Mayor#039;s first term marked with change
With his first term in office as mayor of Greenville, Dexter McLendon is wrapping up what many believe to be one of the most historic, four-year mayoral terms of any mayor in the city’s history. While he has detractors who don’t agree with many of the decisions he and the city council have made the last four years, McLendon is philosophical about his term, his council and the city employees that he’s responsible for.
Recently McLendon sat down with The Greenville Advocate to talk about his first term as mayor and discuss many of the issues and projects that are ongoing for the city. He also gave some insight into his plans for the coming years.
Q. As you get close to completing your first term as mayor, what accomplishments are you most proud of?
A. &uot;What I’m most proud of is that we’ve had a city council that has worked well together and had the same mission in mind. We want all our citizens to have a good quality of life. The other thing I’m most proud of is our department heads. I’m proud they work together and are part of a team. Morale is good in the city and I’m most proud about their attitudes and how they approach their jobs. Without a team concept and a council that works for the betterment of Greenville, none of the city’s projects would be possible. I’ve seen so many municipalities spend time arguing about things, but this city council doesn’t do that and neither does the city’s employees. I’ve been in city government for 15 years and I’ve never seen this much get accomplished and it’s because of a council and city staff that works together.
Q. Do you plan to run for another term in the August 2004 mayoral election?
A. &uot;Yes, my plan is to run for another term, but I’ll make my final decision and announce it sometime during the summer.&uot;
Q. Why do you think you want to run for another term?
A. &uot;My only motivation to run again would be that I love Greenville. I want to see Greenville grow and I believe we’re on the right track to see that happen.&uot;
Q. In the meantime, what are some of the projects you and the city council hope to complete this year prior to the election?
A. &uot;We have a paving project this spring where we’ll spend between $250-$300,000 paving streets. Each council member will have a list of streets they need paved given to the street supervisor, Milton Luckie, and we hope to have that on a city council agenda soon so we can finalize it and get started.
We’re also applying for another CDBG (Community Development Block Grant) housing grant. We’ve done two of these in this administration, which has never been done before. This grant would be for $500,000 with $50,000 in matching money paid by the city to help fix road and sewer problems in the Baptist Hill area.
We also have our ongoing projects at Hwashin and Hysco and the road and sewer projects we have there will help improve the quality of life for all of Greenville’s citizens.&uot;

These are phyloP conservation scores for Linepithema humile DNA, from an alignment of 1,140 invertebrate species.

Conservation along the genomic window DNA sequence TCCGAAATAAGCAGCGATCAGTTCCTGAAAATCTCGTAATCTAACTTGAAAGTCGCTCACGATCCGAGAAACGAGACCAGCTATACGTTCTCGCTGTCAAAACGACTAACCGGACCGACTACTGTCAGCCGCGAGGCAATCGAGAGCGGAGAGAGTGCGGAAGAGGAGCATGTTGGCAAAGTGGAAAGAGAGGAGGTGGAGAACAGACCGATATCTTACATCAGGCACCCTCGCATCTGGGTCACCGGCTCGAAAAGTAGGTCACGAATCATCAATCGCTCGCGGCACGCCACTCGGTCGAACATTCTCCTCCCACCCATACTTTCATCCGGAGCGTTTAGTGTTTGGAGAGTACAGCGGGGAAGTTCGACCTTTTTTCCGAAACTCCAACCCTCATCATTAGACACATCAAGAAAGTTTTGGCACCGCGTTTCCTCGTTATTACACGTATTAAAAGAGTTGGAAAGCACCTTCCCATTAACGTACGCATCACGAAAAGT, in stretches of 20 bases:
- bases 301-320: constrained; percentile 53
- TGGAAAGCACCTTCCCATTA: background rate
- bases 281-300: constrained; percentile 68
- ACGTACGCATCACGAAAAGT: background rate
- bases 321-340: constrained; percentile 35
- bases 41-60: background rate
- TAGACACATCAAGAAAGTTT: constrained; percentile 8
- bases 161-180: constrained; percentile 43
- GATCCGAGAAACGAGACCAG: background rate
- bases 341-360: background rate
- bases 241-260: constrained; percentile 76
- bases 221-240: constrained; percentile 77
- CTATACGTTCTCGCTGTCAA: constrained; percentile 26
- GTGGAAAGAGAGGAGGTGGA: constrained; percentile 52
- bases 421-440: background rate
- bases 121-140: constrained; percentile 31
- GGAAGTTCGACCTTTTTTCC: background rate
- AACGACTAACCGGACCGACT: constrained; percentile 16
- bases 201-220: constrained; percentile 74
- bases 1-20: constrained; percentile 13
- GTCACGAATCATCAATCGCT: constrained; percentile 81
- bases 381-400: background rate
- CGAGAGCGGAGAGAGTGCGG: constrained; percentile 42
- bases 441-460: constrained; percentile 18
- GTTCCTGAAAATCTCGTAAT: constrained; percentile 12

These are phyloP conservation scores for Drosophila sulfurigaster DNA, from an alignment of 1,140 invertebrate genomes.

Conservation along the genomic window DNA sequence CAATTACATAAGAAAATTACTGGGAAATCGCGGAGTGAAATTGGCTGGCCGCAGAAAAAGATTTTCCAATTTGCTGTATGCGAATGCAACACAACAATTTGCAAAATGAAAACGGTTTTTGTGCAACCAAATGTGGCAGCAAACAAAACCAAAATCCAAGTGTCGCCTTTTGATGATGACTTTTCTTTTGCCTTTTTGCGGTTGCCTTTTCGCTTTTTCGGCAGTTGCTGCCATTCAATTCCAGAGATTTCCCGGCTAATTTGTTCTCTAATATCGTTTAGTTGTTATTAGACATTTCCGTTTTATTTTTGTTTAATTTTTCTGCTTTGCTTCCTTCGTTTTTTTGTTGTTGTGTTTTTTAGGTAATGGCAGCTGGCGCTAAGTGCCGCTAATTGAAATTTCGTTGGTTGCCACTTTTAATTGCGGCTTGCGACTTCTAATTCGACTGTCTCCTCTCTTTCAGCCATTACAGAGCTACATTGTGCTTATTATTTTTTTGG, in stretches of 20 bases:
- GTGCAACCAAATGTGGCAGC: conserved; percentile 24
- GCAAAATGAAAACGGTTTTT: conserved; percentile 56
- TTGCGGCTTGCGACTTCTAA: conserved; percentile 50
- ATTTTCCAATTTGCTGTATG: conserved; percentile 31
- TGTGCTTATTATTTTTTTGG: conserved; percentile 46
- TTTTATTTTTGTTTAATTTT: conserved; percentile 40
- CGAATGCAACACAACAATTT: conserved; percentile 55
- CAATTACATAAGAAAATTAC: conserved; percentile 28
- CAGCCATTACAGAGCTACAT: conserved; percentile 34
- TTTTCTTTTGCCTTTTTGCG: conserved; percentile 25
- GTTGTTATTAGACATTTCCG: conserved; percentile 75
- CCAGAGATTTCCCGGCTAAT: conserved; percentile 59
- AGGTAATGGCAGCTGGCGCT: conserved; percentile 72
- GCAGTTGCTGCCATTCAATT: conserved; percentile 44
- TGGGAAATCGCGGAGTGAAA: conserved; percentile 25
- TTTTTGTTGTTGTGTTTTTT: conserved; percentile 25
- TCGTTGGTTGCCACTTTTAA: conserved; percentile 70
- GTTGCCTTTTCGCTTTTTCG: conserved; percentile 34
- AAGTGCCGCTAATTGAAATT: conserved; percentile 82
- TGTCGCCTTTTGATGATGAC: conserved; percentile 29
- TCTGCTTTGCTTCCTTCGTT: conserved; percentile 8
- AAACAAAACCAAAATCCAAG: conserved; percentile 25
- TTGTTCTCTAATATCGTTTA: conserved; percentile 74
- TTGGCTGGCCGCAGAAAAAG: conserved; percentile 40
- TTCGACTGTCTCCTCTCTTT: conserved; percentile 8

Q. How will it improve the quality of life?
A. &uot;We have a $1.5 million EDA grant that the city will match somewhere around $700-$800,000 through a bond issue by the water works and sewer board to build another water tank in town to help solve some of the city’s water problems.&uot;
Q. With the city set to take over the lease of the old Wal-Mart building, what progress is being made to find tenants to fill the building and keep the city from fully absorbing the cost of the lease?
A. &uot;We have several movie theaters we’re working with on leasing the old building and they will pay rent on that building. We also have a restaurant looking at that building and a nationally known retailer interested too. We also have a company interested in taking the whole building.&uot;
Q. Will the city have to fund improvements to the building to make it work for future tenants?
A. &uot;Our plans are for the movie theater to make their own improvements but we’re not sure about the others at this point.&uot;
Q. In hindsight, do you think having the city get involved with leasing the old Wal-Mart building was a good decision?
A. &uot;This decision reminds me of a time 13 years ago when we made a decision on a Robert Trent Jones golf course. In hindsight we made the right decision. I believe, down the road, that we made the right decision on Wal-Mart for all the citizens of Greenville. No matter what decision you make, you’re always going to have people second guessing. Whether you have an empty old Wal-Mart building or a sub-leased old Wal-Mart building. Some people say they want Greenville to grow, but they don’t want anything to change and you can’t have both. This mayor and council saw a growth opportunity and made the decision to help Greenville grow.&uot;
Q. With the recent industrial announcements, what do you think Greenville will be like in five or ten years from now?
A. &uot;In five or ten years we will look back at the last two years and see we made the right decision on going out and getting good paying jobs for our citizens. People from surrounding areas will come to Greenville to shop and we’re getting calls from housing developers and commercial developers who are interested in building here. You’ll also see that new people will move into Greenville and that the quality of life for all our citizens will improve.&uot;